When doing research on interventions in the public domain the issue of visibility and invisibilty is an interesting and thought provoking one. A 2013 issue of American Ethnologist explores this theme and regards visibility and invisibility as:
visibility and invisibility as “active processes, not merely empirical states or static qualities of appearance or nonappearance.
Among other things this framework allows research to analyze how, when, why and which activists and forms of activism are noticed and go unnoticed in the public domain, whether it is in media, political discourse or research. Furthermore it is interesting to see the kind of tactics of visibility and invisibility activists use and discover throughout their work.
Virtual Issue: In/visibility
American Ethnologist virtual issue, In/Visibility: Projects, Media, Politics, 2012–2013
Guest edited by Samuel Martínez
The visible and the unseen are states of growing anthropological engagement, as this selection of articles published in American Ethnologist in 2012 and 2013 clearly shows. “In/visibility,” the theme of the 2014 AES spring meeting, organized in collaboration with the Society for Visual Anthropology, looks to visibilization and concealment, and their ambiguous thresholds, as prompts to new questions in the domains of politics, the economy, religion, media, social inequality, citizenship, security, human rights, and humanitarianism. Those emergent questions insist that visibility and invisibility are active processes, not merely empirical states or static qualities of appearance or nonappearance. The articles in this virtual issue of AE draw on a thread that ties creative contemporary sociocultural engagements in anthropology to older questions of method, meaning, and representation, in a renewed exploration of concealment and revelation, silence and disclosure, manifestation and latency, and their boundaries and transformations as forces in the constitution of cultural worldviews and social categories and inequalities. At issue in these articles and in other recent AE articles are current public controversies about “dark sites” in politics, national security, and law; shadow, alien, and regulated forms within citizenship and the environment; techniques of legibility and surveillance and their evasion; visual media’s growing influence; and the hopes and fears pinned on emerging technologies.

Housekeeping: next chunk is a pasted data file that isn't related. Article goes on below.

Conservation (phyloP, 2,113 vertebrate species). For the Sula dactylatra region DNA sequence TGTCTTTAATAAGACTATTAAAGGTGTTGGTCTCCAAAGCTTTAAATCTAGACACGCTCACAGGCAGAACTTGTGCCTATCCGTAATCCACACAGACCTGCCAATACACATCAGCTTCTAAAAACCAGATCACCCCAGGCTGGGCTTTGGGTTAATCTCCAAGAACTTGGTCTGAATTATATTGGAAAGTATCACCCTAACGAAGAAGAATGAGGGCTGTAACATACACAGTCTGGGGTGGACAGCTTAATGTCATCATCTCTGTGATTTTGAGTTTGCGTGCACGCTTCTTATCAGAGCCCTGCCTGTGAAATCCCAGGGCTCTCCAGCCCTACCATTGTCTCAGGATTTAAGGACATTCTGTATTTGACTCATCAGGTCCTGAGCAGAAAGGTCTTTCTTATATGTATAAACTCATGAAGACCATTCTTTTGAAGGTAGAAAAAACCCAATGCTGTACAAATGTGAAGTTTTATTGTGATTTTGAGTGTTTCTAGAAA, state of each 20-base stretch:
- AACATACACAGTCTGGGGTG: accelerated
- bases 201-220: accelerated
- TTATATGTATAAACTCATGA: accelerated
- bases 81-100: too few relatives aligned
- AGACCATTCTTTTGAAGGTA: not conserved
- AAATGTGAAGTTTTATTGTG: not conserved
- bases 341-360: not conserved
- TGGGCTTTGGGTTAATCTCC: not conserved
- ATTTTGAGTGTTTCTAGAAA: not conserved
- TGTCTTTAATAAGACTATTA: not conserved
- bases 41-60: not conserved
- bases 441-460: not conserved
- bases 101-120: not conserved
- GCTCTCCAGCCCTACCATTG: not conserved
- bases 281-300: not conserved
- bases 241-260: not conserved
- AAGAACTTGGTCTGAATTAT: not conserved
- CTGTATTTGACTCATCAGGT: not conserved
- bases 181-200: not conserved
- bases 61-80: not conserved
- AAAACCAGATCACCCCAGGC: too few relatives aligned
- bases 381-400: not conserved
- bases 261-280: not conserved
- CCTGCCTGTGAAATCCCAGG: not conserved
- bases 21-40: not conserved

Silence and disclosure in knowledge/power regimes
Commentary: Eyes wide shut in transnational science
Exhuming the defeated: Civil War mass graves
Revealing inequalities among media and their publics
Grown folks radio: U.S. election politics and a “hidden” black counterpublic
MICAELA DI LEONARDO
Performing and perceiving citizenship
Clean fake: Authenticating documents and persons in migrant Moscow
Concealment and revelation in the constitution of the social
The ethical made visible
A cultural geometry: Designing political things in Sweden
KEITH M. MURPHY